The Reason Why You Shouldn’t Beta An App May Surprise You
Looked at from a growth hacking perspective, the beta process is quite possibly fatal to an app’s growth.
Stop the presses, you can learn something from watching TV?!?
Silicon Valley, the HBO show about tech startups, hits the nail on the head sometimes. (For those who haven’t watched season three, spoiler alert). In the latest season, we see the intrepid Pied Piper in a beta for their consumer platform. While the beta results are good, the actual release is poor and flops on its face.
I’m currently in beta for an iOS app called Venn (bit.ly.com/VennApp), a way to discover, find, save & share curated recommendations. And the fictitious Pied Piper failings got me thinking. Conventional wisdom dictates to put an app into beta (“pre-release”). On iOS, this involves Testflight and iTunes Connect. Why is this conventional wisdom?
Looked at from a growth hacking perspective, I think the beta process is quite possibly fatal to an app’s growth. Why? Think of the steps it takes to get a user. And how this effects user acquisition funnel. Let’s examine three situations:
Situation One: Social Media or Google Adwords Channels
The steps are: (1) Click on ad; (2) Go to landing page; (3) Input email (if not more information); (4) Tap sign me up; (5) This may require a confirmation opt-in email (… and then you add someone to Testflight); (6) Get a Testflight email; (7) Download TestFlight; and (8) Download the app (horray). That’s eight steps.
Situation Two: Direct Outreach Channel
The steps are: (1) Get a user’s email; (2) they need to accept Testflight invitation; (3) download Testflight; and (4) download your app. That’s four steps.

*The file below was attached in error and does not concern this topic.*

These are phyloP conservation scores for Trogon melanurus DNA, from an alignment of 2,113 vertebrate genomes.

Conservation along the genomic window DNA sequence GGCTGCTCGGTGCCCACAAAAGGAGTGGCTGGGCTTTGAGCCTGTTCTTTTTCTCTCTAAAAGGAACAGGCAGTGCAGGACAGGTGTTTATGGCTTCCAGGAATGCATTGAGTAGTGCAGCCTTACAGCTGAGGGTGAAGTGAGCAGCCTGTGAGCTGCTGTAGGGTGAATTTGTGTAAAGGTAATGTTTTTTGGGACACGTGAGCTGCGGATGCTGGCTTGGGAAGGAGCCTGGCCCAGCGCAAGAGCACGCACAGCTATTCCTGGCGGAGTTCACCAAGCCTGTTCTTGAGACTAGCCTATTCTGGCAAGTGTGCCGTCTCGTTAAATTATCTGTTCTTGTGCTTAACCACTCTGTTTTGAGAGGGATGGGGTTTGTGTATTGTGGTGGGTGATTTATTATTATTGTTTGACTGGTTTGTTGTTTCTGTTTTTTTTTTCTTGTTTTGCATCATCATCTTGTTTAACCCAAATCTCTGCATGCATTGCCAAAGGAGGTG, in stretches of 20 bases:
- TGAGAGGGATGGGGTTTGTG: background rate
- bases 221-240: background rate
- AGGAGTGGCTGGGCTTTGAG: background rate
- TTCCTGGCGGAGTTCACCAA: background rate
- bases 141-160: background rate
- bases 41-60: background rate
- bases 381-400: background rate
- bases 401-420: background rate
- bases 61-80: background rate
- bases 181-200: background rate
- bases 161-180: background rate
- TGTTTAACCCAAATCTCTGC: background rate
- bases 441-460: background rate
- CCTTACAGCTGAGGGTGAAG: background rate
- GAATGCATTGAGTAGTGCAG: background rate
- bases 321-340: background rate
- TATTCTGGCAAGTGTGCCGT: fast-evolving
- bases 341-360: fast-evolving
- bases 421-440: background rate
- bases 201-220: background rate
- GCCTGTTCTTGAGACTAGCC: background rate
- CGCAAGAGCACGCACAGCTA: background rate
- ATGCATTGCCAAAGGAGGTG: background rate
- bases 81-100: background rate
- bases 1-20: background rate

Situation Three: App Store Distribution
App store distribution gets rid of SEVEN STEPS in situation one, and THREE STEPS in situation two. Expansive user acquisition funnels are #lame, am I right?
In addition to reducing steps, I have anecdotally found that potential users are less familiar with Testflight and it’s harder to get them to update the beta, which is another impediment. Finally, Apple UX for developers with iTunes Connect and Testflight is very, very challenging.
App Store Distribution > Beta? Weigh in.
I think we can learn a lot from Pied Piper’s failings. I also think we can draw on the above analysis to really examine the underlying merits of a traditional beta. I can’t see how the benefits of a beta outweigh the tremendous cost to your user acquisition funnel. I’d love to hear your thoughts. (PS — if Erlich Bachman were around, he’d totally agree with me :) ) (PPS — Richard Hendrix is not my biggest fan :( )
About Elon : Elon is a full stack developer, UI/UX designer, data architect, growth hacker, attorney and musician. He is Lead iOS Developer of Venn (iOS, download here), a way to discover, find, save and share curated recommendations. You can connect with him on Twitter, Linkedin or at email@example.com.